Against All Odds: The Liberalisation of the European Natural Gas Market—A Multiple Streams Perspective
Modified multiple stream framework. Note: The different shapes of the arrows indicate the varying importance of the three streams in the decision window
The first coupling process refers to the setting of the institutional agenda and is identical to Kingdon’s framework. The corresponding policy window is labelled “agenda window”. The output of this coupling process is a worked-out proposal that increases the number of alternatives available in the policy stream and opens the “decision window”. This second coupling process focuses on policy formulation and legitimation, and it captures the political struggle about the concrete design of the proposal. Which of the ideas comprising the policy stream are seen as suitable for gaining the majority needed for a decision depends on the activities of policy entrepreneurs. The problem stream decreases in importance as soon as the issue has entered the institutional agenda. It will be dealt with irrespectively of the pressure to address it. This does not mean that the problem stream is irrelevant for the decision window because it influences the bargaining dynamics—but not whether bargaining takes place at all. The passing of an act marks the end of this coupling process provided that it was a successful one (see also Herweg 2013).3
5.3 Analysis of the General Agenda-Shaping Process
The subsequent analysis starts with a summary of the state of the streams in the early 1980s. This serves as a reference point for illustrating why only a few policy entrepreneurs had been pushing for the liberalisation of the energy markets and why their coupling activities had no chance of success. The remaining analysis focuses on how the agenda window opened and how policy entrepreneurs’ coupling activities led to the introduction of the gas draft in 1992 and finally to its passage in 1998. Empirically, the analysis is based on primary materials, in particular: legislative documents, secondary sources and above all media reports.
5.3.1 State of the Streams in the Early 1980s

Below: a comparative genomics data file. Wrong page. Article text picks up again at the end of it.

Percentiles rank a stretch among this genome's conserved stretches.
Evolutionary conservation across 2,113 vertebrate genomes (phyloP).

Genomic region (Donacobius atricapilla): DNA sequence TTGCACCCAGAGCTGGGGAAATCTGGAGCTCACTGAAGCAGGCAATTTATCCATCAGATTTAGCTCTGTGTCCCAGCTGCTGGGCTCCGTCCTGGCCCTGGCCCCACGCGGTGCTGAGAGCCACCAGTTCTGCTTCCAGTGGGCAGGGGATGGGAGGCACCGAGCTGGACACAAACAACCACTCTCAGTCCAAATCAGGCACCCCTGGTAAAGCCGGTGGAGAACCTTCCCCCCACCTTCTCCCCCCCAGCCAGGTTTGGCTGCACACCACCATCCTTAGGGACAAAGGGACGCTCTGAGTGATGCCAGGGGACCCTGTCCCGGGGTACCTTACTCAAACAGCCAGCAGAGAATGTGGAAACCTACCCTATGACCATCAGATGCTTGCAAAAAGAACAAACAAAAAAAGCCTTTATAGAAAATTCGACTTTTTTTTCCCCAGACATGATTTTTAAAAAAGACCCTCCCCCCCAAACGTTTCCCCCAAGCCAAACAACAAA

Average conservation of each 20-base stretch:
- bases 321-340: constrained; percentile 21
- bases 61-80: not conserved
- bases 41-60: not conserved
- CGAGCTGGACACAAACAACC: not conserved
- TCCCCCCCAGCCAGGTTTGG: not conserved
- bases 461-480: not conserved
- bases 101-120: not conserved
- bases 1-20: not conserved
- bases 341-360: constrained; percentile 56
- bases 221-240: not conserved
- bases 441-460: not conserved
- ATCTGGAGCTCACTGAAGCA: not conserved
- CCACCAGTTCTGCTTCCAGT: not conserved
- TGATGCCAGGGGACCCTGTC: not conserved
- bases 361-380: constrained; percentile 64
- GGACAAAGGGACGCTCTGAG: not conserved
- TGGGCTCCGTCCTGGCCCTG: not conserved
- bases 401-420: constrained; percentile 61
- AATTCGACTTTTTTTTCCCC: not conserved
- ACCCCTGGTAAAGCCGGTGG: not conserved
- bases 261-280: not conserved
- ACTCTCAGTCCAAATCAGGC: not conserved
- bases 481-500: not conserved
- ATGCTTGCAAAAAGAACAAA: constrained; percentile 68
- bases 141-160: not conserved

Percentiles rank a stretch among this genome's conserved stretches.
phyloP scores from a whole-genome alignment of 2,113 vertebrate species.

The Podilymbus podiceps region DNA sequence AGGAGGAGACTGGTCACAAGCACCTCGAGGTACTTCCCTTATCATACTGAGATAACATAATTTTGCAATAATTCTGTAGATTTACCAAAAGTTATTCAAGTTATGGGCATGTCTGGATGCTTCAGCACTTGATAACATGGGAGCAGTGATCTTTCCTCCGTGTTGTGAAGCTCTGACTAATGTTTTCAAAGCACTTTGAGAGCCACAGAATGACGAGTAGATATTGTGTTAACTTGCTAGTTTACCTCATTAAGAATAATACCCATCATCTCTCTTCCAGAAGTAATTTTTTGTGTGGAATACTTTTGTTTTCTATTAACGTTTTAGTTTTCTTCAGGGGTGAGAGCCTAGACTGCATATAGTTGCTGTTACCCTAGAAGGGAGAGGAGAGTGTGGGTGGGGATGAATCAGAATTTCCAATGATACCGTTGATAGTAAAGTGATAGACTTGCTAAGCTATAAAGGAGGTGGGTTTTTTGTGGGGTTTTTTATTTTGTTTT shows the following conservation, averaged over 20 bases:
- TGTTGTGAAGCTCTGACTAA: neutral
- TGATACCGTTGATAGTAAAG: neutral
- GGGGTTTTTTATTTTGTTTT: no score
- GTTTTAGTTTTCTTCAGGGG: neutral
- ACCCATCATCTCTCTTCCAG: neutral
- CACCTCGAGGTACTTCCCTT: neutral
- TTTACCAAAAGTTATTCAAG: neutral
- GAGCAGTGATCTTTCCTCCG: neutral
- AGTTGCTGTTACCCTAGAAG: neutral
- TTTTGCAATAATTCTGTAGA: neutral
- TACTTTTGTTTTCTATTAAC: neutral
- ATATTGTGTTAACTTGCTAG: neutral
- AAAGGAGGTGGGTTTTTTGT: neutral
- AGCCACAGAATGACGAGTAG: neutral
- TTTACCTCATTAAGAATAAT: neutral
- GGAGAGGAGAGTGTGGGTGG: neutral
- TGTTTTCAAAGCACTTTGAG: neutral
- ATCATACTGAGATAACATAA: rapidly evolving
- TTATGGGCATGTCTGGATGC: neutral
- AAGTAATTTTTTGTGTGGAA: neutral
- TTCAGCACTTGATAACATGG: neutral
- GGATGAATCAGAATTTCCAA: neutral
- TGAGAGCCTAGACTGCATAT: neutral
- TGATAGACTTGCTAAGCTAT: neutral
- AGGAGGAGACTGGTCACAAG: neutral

As mentioned before, no common energy policy had been established in the course of European integration until the early 1980s. Basically, this was a result of the member states’ problem perceptions. According to them, the most important issue in the problem stream had been a perceived scarcity of supply. Consequently, the issue of securing supply dominated their agendas (see Eikeland 2004). The perception of scarce supply arose from the belief that finite resources would soon be depleted, which occurred at the same time as forecasts for future high demand (Stern 1992). Apart from this depletion scenario, international focusing events—such as the closure of the Suez Canal in 1956 and 1967 and the two oil crises in the 1970s—fostered the impression that energy security was endangered (see also Alexandrova and Timmermans in Chap. 3 on the role of focusing events for agenda shaping).
As member states preferred to address this problem primarily with national rather than pan-European solutions, the lack of a common energy policy was not perceived as problematic. The politics stream was not ripe either. As a result of the focus on finding national solutions, energy issues were historically to a great extent left to the sole responsibility of member states. Regardless of party-political considerations, they had answered almost unanimously to the perceived scarcity of supply by treating energy as a strategic commodity. As such, it had to be dealt with on the national level without exposing it to competition. Consequently, no political initiative for a common European response stemmed from either national or European actors except for the Commission, which proposed the integration of the Community’s energy market in 1985 (COM(85) 245 final) but remained unheard.
The policy stream was at this time still dominated by the policies almost all member states had pursued in order to secure the supply of energy. Above all, this meant that member states played a substantial part in their respective national economies. This had led to a predominantly state-owned monopolistic energy sector dominated by vertically integrated companies that were bound by long-term and partly anti-competitive contracts. Member states granted these companies exclusive rights in exchange for their fulfilling certain public service obligations. This was far from being compatible with the idea of liberalising natural gas markets. Although not popular, this idea was present in the policy stream as well. The USA, Canada and the United Kingdom (UK) are prominent examples of countries with third party access provisions (TPA), a cornerstone for any liberalisation policy.4 However, their experiences with TPA did not act as a catalyst for spreading the word about liberalisation but rather served as a reference for opponents of liberalisation (Stern 1992).
To sum up, as long as the security-of-supply frame prevailed, it was unlikely that a change in the problem or politics stream would open an agenda window suitable for pushing through a common energy policy. Furthermore, the policy stream lacked a worked-out alternative in this respect leaving potential policy entrepreneurs empty-handed.
5.3.2 The Single European Act: Setting the Stage for the Agenda Window